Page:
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October 13, 2016

UW joins businesses and SDOT in launching Urban Freight Lab

  • The lab will look at ways to help businesses deliver goods in cities, and help cities better manage the limited space along their streets.
  • By LYNN PORTER
    Journal Staff Reporter

    Anne Goodchild envisions a day when people are prohibited from parking their cars on downtown Seattle streets in order to make room for deliveries and pickups as e-commerce and the shared-economy grow.

    “I would suggest if you live in Belltown and you park on the street, your days are numbered,” said Goodchild.

    She heads the Urban Freight Lab, a new University of Washington research center that was announced yesterday. The lab will investigate high-impact, low-cost ways for businesses to deliver goods in urban settings, and try to help cities better manage the limited space along their streets.

    The lab will collaborate with the Seattle Department of Transportation and three founding business members — Costco, Nordstrom and UPS. The goal is to help get deliveries to urban customers quickly.

    More people in cities are getting things delivered — from consumer goods to restaurant meals — and the growth of ride-share services like Uber and Lyft is changing how people get around.

    The new lab will be part of the UW Supply Chain Transportation & Logistics Center, which Goodchild also heads. It will bring together transportation and urban planners with retailers, freight carriers, technology companies and real estate developers, UW said in a press release. Property managers and other tech firms are being encouraged to join.

    Initially, the lab will focus on the “final 50 feet” — or the last leg of a delivery. That leg starts when a delivery driver leaves a vehicle on a street or a loading bay, and ends when a package is dropped off in a residential lobby or commercial area.

    Students and researchers will map the existing freight infrastructure like private loading bays, because the city doesn't have complete information about that, and document how deliveries now are managed in the real world.

    They'll also test solutions — from strategies for managing curb space or alleys differently to centralized drop-off lockers — to see how they work in simulations and in real life.

    Eventually, the research team will develop an “Urban Freight Score” — similar to the Walk Score that rates walkability for pedestrians. It will measure the ability of trucks to access different locations around Seattle.

    Goodchild said tech will be part of the solution for cities in an increasingly urbanized America.

    In Seattle, you can buy an annual pass to park in commercial vehicle load zones, but this might not be the best way of pricing that valuable urban infrastructure, she said. Other approaches might be to charge more during busy times or make the zones available to a variety of uses, from transit to commercial vehicles.

    Sensors in the road or toll tags in commercial vehicles could help cities more efficiently value the space, she said.

    “As our cities grow, as congestion increases, the city wants to use the curb as efficiently as possible,” she said. “Coming up with that pricing scheme will not be easy.”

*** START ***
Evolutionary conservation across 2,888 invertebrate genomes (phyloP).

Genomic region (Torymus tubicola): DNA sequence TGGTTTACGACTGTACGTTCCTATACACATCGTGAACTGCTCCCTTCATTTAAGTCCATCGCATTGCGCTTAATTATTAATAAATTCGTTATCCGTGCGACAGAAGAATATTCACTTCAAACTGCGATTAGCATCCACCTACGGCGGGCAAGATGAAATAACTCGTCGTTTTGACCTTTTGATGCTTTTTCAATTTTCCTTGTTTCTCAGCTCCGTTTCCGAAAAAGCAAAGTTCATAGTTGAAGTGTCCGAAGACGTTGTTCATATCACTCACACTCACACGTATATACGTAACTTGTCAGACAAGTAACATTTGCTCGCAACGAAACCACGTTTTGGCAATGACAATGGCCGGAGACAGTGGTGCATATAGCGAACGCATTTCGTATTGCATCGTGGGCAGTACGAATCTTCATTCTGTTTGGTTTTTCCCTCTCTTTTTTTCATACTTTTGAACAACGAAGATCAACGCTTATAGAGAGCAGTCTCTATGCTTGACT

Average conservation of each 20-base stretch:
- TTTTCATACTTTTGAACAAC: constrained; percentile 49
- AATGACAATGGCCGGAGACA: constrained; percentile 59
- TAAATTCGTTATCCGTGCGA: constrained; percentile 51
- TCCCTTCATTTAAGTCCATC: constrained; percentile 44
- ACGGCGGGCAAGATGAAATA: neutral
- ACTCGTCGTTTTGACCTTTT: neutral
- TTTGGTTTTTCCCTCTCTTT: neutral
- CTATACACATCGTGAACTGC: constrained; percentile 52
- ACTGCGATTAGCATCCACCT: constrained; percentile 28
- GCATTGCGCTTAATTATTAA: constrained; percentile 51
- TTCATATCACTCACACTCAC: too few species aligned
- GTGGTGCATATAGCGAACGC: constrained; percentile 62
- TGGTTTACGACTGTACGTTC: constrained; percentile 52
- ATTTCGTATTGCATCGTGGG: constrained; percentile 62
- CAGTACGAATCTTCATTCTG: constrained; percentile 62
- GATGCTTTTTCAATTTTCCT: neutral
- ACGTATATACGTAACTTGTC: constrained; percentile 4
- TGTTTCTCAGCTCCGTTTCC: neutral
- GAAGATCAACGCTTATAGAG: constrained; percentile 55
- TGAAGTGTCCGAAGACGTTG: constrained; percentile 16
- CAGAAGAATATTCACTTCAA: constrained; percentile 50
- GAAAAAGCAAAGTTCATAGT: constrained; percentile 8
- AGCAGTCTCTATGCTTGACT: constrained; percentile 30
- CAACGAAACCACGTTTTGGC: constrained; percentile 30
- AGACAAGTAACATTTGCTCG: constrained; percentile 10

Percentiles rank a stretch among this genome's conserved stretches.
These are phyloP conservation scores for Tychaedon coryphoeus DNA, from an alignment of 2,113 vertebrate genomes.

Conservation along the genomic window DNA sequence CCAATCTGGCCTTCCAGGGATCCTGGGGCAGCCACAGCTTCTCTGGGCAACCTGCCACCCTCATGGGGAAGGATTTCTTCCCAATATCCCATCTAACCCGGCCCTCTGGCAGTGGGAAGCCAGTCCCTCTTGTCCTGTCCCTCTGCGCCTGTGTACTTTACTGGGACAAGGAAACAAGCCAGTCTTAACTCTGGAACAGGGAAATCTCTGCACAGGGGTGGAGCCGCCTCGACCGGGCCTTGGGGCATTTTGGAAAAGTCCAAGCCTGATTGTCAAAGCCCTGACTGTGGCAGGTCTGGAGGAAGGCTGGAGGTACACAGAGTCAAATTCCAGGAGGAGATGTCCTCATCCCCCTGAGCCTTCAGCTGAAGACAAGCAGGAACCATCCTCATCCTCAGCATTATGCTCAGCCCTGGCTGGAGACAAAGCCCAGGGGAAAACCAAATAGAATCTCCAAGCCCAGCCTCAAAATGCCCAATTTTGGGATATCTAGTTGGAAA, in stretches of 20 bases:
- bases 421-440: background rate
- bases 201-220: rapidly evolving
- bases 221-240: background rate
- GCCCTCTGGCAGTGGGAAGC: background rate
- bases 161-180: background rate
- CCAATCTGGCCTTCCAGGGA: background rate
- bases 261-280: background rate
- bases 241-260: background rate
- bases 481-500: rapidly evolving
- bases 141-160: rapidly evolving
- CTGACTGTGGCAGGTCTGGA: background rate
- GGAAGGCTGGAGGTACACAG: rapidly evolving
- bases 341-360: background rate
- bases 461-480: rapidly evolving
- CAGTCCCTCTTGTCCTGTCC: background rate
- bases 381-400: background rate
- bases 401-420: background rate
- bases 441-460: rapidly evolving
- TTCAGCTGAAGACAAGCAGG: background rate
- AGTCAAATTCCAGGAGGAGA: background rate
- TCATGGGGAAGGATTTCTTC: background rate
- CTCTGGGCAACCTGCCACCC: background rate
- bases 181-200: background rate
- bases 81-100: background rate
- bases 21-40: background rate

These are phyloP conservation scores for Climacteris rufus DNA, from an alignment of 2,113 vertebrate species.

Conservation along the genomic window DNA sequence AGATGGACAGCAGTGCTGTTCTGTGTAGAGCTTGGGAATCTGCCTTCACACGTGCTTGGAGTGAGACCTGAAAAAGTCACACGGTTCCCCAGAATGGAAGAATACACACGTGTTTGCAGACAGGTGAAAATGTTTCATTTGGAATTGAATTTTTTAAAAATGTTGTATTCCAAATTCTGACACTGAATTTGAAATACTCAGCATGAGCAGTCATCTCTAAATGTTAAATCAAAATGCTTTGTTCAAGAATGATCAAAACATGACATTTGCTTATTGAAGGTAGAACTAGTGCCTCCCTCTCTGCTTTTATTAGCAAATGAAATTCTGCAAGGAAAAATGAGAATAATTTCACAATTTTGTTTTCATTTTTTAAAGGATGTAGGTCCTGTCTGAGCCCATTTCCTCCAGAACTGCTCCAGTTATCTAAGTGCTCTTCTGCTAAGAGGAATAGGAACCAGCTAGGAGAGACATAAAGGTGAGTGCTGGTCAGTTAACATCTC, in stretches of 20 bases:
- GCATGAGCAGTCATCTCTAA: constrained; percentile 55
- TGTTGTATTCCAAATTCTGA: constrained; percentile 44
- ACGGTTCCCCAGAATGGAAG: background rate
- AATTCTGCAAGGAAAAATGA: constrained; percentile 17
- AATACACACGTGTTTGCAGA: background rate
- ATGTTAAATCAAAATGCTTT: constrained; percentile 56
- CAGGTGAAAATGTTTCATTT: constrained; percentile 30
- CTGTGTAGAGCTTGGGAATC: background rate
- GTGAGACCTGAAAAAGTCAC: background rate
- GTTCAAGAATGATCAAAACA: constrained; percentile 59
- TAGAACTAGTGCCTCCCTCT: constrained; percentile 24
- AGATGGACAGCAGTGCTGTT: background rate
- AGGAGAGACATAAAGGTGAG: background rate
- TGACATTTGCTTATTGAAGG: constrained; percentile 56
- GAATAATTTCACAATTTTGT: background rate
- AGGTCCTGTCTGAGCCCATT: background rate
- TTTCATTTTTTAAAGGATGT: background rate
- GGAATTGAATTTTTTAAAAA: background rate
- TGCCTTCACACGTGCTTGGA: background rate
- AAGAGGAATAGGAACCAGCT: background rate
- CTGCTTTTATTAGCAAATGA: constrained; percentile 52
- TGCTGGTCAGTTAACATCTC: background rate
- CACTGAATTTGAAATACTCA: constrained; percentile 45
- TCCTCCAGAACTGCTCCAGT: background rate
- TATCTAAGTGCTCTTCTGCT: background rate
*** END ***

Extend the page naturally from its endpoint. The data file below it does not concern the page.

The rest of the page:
A pilot program in New York City gave incentives to businesses that scheduled deliveries for off hours, she said, and other cities are exploring options.

    Goodchild has been researching freight transportation and logistics for 15 years. She is an Allan & Inger Osberg endowed associate professor of civil and environmental engineering.

    According to news reports, Seattle-based Amazon.com is planning to open at least one retail pick-up site in the city. Goodchild said such sites can be good for the retailer because they reduce their travel time and cut the number of failed deliveries. They can also be good for customers whose packages can't be just left on a porch.

    But they are not necessarily better overall, she said, because they could increase congestion if customers drive to pick up packages.

    Other approaches, she said, might be a place where lots of companies deliver packages so customers can get goods from many sources, or sites that people can walk to easily.

    The boom in online deliveries is putting pressure on building owners to design loading and common areas that can handle more packages.

    Goodchild said developers of mixed-use and commercial buildings need to focus more on loading bays because some don't have proper clearance for certain trucks or are difficult for trucks to enter.

    “You'd be surprised at how common it is to have a loading bay that is not used,” she said.

    In the press release, she said Seattle is a great location for the lab because it is both constrained and growing fast — and seeing profound changes in the way people buy what they need. The lab's research also could apply to other cities around the country, UW said.

    In the release, Loren VandenBerghe, director of transportation at Nordstrom, said, “We have more than 300 Nordstrom and Nordstrom Rack stores — many in dense urban settings with a range of delivery settings, including common docks and unique situations. We are always interested in ways to better support our stores so we can better serve our customers.”

    SDOT director Scott Kubly said in the release that “From the first mile to the last fifty feet, freight delivery is changing. For big trucks coming out of the Port of Seattle and small trucks delivering to people's homes and businesses, this joint project will address the rapidly evolving world of freight movement.”

    The city contributed $285,000 to the lab.


     


    Lynn Porter can be reached by email or by phone at (206) 622-8272.



    
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